Getting Enough Potassium on a Low Carb Diet by Dana Carpender

Bananas must have a killer press agent. Over and over folks ask, “But if I can’t have bananas on my low carb diet, where will I get potassium?” It is true that bananas are a pretty good source of potassium; one medium banana has 422 milligrams, or about 12% of the RDA of 3.5 grams. However, that banana also has 27 grams of carbohydrate, with only 3 grams of fiber, for a usable carb count of 24 grams – about half of my daily maximum carb intake, and more than the 20 gram upper limit for those of you who are in the induction phase of the Atkins diet. Clearly we can’t count on bananas for our potassium! But where will we get it?

It’s easier than you think.

There is a surprising quantity of potassium in the animal protein foods that are the backbone of our diet. A four ounce serving of pork loin provides 411 milligrams of potassium, and a quarter-pound hamburger patty provides 234 milligrams. Six ounces of sole fillet provide 584 milligrams of potassium, and four ounces of scallops provide 524 milligrams. Four ounces of chicken breast provide 282 milligrams of potassium, and four ounces of turkey breast provide 317 milligrams. All of these potassium-rich foods are carb-free, of course.

So already things are looking pretty good for us where potassium is concerned. But it’s when you get to the rest of our diet that things really start looking up. After all, we’re the ones saying things like, “Instead of the rice, could you bring me some steamed vegetables?” and “Do you mind putting those gyros on a bed of lettuce, instead of in a pita bread?” This is a terrific way to get plenty of potassium. A half-cup serving of white rice has a mere 32 milligrams of potassium, while a half-cup of broccoli has 166 milligrams – and the switch will save you 20 grams of usable carbohydrate, too, not to mention 75 calories. That pita bread has just 72 milligrams of potassium, with 32 grams of usable carbohydrate – no bargain. Have your gyros on a bed of 3 cups of romaine, instead, and you’ll get 415 milligrams of potassium, and just 2 grams of usable carb!

But the true, undying low carb potassium champion is the avocado. All avocados are great, but if you can, buy the little, black, rough-skinned California avocados; they’re a tad lower carb than the big, green, smooth-skinned Florida variety. One California avocado contains 12 grams of carbohydrate, but 9 grams of that is fiber, for a usable carb count of 3 grams. And for those 3 grams, you’ll get a whopping 690 milligrams of potassium. Avocados are also a great source of monounsaturated fats, the same heart-healthy fats found in olive oil – a real nutritional bargain, all the way around.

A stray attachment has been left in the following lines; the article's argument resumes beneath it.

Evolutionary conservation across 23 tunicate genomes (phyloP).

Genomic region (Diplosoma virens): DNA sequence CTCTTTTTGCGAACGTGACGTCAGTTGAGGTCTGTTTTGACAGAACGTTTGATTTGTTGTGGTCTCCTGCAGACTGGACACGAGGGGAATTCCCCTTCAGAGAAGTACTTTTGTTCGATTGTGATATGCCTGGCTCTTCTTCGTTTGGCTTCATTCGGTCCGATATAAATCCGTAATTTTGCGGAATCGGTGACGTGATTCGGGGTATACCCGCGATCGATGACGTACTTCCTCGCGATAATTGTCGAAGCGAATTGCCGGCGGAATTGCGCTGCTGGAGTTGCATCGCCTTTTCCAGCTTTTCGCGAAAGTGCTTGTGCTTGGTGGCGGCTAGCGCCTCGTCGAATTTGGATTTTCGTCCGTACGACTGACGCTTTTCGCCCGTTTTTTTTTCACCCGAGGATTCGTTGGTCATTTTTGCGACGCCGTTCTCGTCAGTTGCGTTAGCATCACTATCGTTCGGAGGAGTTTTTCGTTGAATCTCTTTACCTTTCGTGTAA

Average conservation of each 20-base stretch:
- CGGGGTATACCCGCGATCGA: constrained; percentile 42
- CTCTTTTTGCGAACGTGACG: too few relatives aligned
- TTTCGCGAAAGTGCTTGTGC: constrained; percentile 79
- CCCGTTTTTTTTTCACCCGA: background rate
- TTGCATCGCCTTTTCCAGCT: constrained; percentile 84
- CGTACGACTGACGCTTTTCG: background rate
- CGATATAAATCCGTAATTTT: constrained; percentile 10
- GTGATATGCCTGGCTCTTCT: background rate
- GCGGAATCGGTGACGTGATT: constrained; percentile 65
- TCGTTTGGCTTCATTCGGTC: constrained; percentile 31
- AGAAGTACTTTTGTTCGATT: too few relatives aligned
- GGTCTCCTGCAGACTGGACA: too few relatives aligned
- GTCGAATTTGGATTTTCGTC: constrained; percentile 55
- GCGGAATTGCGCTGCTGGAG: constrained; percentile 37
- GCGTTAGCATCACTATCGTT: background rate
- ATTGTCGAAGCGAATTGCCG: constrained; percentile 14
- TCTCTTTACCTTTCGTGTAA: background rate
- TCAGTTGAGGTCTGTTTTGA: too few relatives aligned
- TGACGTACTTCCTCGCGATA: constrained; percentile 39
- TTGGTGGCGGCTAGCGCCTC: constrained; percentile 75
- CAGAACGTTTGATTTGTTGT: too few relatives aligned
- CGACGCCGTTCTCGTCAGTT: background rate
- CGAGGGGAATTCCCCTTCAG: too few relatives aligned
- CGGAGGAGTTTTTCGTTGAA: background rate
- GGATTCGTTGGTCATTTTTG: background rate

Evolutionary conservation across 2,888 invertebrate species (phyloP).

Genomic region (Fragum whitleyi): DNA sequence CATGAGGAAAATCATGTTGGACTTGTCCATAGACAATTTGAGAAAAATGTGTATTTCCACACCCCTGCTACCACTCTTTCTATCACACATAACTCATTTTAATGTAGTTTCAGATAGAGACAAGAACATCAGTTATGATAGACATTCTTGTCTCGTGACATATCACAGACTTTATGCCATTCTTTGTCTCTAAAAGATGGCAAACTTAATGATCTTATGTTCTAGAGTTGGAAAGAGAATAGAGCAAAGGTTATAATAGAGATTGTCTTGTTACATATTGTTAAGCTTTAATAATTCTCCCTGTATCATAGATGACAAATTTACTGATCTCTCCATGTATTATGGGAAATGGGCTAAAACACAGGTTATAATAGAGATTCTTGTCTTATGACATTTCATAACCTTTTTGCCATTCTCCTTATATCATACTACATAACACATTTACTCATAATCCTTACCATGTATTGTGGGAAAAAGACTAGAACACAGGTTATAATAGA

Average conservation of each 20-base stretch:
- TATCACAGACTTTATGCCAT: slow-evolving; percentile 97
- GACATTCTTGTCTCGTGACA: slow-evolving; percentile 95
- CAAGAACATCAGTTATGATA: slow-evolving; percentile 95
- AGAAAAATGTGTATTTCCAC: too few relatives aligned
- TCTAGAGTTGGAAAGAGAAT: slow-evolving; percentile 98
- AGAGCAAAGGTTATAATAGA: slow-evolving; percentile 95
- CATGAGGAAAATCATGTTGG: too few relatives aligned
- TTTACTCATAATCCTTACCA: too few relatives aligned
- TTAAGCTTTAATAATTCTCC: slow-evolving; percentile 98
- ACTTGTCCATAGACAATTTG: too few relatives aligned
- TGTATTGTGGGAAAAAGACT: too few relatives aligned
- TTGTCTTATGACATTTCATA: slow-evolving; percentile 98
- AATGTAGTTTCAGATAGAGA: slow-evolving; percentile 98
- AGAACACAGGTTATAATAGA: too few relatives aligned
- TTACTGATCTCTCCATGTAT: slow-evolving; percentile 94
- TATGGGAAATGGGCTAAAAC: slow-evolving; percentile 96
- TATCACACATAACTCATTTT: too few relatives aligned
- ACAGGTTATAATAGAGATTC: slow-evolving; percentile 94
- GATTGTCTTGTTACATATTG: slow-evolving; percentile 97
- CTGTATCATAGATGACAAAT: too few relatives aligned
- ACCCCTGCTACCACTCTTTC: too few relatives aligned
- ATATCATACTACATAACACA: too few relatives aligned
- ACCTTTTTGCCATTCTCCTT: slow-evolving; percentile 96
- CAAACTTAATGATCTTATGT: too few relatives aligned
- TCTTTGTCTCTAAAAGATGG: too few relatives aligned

So eat avocados, early and often! You can put chunks of avocado in your tossed salad, of course, but try a simpler approach: sliced avocado on a bed of lettuce, sprinkled with lime juice, salt and pepper, or a simple vinaigrette dressing. Sliced avocados are dreamy in a cheese omelet – add salsa, and you have one of my all-time favorite breakfasts.

Guacamole is hard to beat, but without chips, how are you going to eat it? Try spreading it over a grilled steak; it’s to die for. Guacamole is also a terrific omelet filling, again with some Monterey Jack cheese melted with it. My favorite thing to do with guacomole, though, is to stuff it into tomatoes, and serve them as a salad. A medium tomato will add about 4 grams of usable carb, and another 273 milligrams of potassium.

Consider the half-avocado. Once you’ve removed the seed, you’ve got a nice big hollow, just perfect for putting things in. Consider stuffing avocados with tuna salad, chicken salad, cold shrimp, or anything else you can think of! Here’s a recipe for crab salad in avocados:

Thai-Style Crab Salad in Avocados

    • 1 ripe California avocado
    • 3 tablespoons lime juice
    • 6-ounce can crabmeat, or 6 ounces cooked lump crab meat
    • 1 teaspoon lemon juice
    • 1/4 cup mayonnaise
    • 2 tablespoons chopped cilantro
    • 1 scallion, thinly sliced
    • 1/4 teaspoon pepper, or to taste
    • Salt, if desired.

Split the avocado in half, remove the seed, and sprinkle the cut surfaces with 1 tablespoon of the lime juice to prevent browning.

Combine the crabmeat, remaining lime juice, lemon juice, mayonnaise, cilantro, scallion, pepper, and salt in a mixing bowl, and mix well. Stuff into the avocado halves, piling it high. Garnish with extra cilantro, if desired, and serve.

2 servings, each with 9 grams of carbohydrate and 5 grams of fiber, for a total of 4 grams of usable carb and 20 grams of protein. Plus 932 milligrams of potassium!
© 2011 by Dana Carpender. Used by permission of the author. What do you think? Please send Dana your comments to Dana Carpender.

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2 comments

  1. Excellent article! I have been very concerned about my potassium needs , especially since I started ketogenic dieting. I like the advice on avocado, and I will start eating a whole small avocado a day rather than just half. In the afternoon, I enjoy blending half the avocado with a dollop of fat sour cream to make a delicious dip. No chips? No problem! I enjoy dipping a half ounce of crisp, crunchy delicious pork rinds. (The plain variety – – not the BBQ or other flavored kinds seasoned with MSG.) The other half of the avocado I will enjoy with my green salad at dinner time.

    I also am using organic wheat grass powder which I order from online distributors, such as Puritans Pride. A small scoop added to a glass of water provides 240 mg of potassium, and I have 2 servings a day.

    I am confident that this combined with my intake of almond butter and leafy greens will help me fulfill my daily potassium requirements.

  2. Thank you for the ideas – BOTH of you!

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